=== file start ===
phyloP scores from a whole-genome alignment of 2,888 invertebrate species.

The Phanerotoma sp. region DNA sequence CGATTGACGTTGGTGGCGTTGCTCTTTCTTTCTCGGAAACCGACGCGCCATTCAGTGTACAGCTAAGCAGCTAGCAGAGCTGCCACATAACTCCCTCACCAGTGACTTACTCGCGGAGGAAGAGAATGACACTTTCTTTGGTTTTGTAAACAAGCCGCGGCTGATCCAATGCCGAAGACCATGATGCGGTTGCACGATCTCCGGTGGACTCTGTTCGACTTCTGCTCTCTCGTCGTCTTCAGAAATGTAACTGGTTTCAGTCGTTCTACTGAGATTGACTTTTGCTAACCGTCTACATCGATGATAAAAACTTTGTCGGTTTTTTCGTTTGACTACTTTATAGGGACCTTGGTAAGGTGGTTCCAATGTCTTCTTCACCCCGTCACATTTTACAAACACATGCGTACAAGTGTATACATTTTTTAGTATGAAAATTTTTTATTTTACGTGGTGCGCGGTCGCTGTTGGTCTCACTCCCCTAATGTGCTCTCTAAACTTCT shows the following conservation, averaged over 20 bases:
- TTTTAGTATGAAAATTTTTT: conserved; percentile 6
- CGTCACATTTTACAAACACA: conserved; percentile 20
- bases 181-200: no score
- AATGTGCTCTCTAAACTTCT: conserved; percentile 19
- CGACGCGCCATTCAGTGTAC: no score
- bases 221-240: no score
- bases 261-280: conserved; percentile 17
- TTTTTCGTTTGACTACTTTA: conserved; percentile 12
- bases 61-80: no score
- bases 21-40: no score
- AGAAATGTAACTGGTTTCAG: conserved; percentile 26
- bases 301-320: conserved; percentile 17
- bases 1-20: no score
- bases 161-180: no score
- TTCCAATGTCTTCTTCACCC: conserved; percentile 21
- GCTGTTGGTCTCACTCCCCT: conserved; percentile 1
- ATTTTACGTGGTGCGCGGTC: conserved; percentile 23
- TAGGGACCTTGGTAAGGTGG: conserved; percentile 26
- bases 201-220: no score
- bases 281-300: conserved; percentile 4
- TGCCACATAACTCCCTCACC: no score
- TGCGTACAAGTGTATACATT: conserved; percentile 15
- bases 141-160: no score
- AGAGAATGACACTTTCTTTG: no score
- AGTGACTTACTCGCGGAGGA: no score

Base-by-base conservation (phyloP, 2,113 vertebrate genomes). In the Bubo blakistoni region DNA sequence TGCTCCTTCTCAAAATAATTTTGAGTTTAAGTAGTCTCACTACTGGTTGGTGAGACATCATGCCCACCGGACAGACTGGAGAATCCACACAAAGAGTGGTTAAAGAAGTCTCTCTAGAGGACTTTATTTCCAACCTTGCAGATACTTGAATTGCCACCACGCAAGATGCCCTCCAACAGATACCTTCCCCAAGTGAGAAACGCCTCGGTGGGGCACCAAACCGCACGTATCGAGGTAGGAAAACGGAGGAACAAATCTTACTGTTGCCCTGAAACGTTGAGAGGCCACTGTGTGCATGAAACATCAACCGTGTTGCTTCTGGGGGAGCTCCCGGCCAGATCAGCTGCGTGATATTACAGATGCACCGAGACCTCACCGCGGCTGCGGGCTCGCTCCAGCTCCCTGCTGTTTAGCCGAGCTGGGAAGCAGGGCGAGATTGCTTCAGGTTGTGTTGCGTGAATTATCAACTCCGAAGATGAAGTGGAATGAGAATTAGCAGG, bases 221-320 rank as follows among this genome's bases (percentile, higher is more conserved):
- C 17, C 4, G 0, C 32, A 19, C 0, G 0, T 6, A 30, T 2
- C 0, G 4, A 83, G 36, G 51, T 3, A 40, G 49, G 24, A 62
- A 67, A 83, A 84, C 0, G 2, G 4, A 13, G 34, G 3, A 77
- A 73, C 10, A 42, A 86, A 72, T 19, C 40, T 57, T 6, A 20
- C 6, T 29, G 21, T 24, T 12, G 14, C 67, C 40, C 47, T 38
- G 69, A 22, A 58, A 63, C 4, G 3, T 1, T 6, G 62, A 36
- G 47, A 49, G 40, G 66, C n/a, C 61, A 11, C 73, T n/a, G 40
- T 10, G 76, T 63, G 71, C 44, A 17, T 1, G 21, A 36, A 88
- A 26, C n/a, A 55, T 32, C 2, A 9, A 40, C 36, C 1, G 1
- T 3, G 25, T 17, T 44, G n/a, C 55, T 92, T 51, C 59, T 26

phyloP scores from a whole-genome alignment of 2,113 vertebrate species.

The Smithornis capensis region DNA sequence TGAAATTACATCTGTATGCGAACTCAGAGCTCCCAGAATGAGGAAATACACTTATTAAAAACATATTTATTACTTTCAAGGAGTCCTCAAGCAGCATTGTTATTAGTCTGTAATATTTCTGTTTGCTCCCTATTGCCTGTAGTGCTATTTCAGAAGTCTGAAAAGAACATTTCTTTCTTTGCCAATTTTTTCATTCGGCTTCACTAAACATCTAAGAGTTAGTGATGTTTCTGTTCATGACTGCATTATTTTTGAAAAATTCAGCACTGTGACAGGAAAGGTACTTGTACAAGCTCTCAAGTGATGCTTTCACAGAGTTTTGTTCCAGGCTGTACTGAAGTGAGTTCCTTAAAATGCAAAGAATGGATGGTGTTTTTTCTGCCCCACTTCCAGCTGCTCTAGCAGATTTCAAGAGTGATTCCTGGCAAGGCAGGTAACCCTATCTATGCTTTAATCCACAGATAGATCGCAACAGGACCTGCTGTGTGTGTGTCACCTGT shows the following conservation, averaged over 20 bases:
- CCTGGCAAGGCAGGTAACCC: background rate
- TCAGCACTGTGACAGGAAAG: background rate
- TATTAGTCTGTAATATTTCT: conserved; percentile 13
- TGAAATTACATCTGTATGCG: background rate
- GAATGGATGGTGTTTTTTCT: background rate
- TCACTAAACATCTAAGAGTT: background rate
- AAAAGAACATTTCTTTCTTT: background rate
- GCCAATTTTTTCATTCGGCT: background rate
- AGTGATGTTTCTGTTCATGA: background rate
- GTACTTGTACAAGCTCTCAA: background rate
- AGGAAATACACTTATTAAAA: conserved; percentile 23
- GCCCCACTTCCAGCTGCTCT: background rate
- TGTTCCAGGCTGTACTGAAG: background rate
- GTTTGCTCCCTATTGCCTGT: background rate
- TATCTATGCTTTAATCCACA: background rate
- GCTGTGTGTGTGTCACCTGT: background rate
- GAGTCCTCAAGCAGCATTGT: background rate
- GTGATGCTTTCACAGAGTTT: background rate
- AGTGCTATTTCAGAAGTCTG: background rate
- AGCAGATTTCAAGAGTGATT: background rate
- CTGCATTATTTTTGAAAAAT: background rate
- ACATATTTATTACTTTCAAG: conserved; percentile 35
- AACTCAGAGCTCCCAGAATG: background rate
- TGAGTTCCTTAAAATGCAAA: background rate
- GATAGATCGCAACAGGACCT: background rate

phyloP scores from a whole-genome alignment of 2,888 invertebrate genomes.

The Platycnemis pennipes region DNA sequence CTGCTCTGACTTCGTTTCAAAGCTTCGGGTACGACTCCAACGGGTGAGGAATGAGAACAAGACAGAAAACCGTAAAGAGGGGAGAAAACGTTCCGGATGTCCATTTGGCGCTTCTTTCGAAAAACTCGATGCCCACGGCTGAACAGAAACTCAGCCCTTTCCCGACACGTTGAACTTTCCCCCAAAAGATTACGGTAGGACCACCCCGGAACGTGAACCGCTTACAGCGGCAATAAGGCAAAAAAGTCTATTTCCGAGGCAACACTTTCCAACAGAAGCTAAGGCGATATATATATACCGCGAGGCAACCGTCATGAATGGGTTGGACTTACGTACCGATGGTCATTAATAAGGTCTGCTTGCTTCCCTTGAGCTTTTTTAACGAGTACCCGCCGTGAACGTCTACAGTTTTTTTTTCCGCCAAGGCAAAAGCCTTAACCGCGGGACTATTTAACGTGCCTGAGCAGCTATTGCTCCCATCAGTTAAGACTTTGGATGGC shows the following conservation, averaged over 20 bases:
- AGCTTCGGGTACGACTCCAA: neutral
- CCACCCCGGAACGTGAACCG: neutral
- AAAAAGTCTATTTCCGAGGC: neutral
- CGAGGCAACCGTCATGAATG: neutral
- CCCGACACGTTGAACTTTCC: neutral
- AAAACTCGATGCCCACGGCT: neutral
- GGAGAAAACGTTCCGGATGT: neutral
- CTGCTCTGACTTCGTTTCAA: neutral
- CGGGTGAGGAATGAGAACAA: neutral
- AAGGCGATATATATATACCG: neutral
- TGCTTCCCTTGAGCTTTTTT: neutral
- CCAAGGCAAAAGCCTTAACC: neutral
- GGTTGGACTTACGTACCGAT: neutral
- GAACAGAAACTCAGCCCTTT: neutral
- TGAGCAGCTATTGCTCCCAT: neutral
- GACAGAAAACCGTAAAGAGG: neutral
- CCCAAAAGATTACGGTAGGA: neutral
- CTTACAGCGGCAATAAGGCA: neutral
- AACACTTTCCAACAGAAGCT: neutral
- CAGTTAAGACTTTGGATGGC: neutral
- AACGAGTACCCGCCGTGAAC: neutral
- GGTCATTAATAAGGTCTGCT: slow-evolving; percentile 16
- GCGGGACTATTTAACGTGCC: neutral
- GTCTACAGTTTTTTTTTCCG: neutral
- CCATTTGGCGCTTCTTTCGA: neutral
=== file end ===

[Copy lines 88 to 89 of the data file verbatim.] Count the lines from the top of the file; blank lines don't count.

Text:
- AACGAGTACCCGCCGTGAAC: neutral
- GGTCATTAATAAGGTCTGCT: slow-evolving; percentile 16